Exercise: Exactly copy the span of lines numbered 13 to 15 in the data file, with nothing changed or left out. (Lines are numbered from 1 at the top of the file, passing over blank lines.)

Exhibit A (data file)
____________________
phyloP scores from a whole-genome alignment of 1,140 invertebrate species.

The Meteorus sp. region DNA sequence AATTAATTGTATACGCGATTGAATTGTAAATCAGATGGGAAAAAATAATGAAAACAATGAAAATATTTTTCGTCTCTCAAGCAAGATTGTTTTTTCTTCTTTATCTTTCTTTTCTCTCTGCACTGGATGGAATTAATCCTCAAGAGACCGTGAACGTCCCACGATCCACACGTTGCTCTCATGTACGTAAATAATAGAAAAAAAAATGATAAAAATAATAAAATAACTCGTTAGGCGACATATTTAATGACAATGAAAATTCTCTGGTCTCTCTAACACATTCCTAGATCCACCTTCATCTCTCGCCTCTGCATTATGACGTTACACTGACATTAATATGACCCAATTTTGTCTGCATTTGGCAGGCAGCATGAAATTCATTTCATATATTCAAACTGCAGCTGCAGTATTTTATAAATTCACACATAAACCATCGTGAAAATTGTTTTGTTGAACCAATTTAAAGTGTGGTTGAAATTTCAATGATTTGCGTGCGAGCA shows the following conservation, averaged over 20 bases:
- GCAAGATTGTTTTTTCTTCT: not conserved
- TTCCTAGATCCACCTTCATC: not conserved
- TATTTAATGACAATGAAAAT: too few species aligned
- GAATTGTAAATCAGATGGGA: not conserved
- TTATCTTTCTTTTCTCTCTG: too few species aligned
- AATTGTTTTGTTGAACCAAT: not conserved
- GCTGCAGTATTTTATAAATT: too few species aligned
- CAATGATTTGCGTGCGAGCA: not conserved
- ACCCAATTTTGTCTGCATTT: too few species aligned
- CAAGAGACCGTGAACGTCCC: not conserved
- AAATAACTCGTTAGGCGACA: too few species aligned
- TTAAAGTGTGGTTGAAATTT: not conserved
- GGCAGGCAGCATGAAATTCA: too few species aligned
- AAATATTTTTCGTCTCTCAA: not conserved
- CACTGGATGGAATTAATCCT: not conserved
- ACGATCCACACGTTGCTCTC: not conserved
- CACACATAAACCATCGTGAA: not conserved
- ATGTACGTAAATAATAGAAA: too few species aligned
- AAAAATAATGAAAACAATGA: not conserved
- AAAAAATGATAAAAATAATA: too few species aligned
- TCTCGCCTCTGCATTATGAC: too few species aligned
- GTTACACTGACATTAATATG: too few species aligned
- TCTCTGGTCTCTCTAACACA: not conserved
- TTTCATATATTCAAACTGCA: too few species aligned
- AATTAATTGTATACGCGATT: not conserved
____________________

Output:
- AAATAACTCGTTAGGCGACA: too few species aligned
- TTAAAGTGTGGTTGAAATTT: not conserved
- GGCAGGCAGCATGAAATTCA: too few species aligned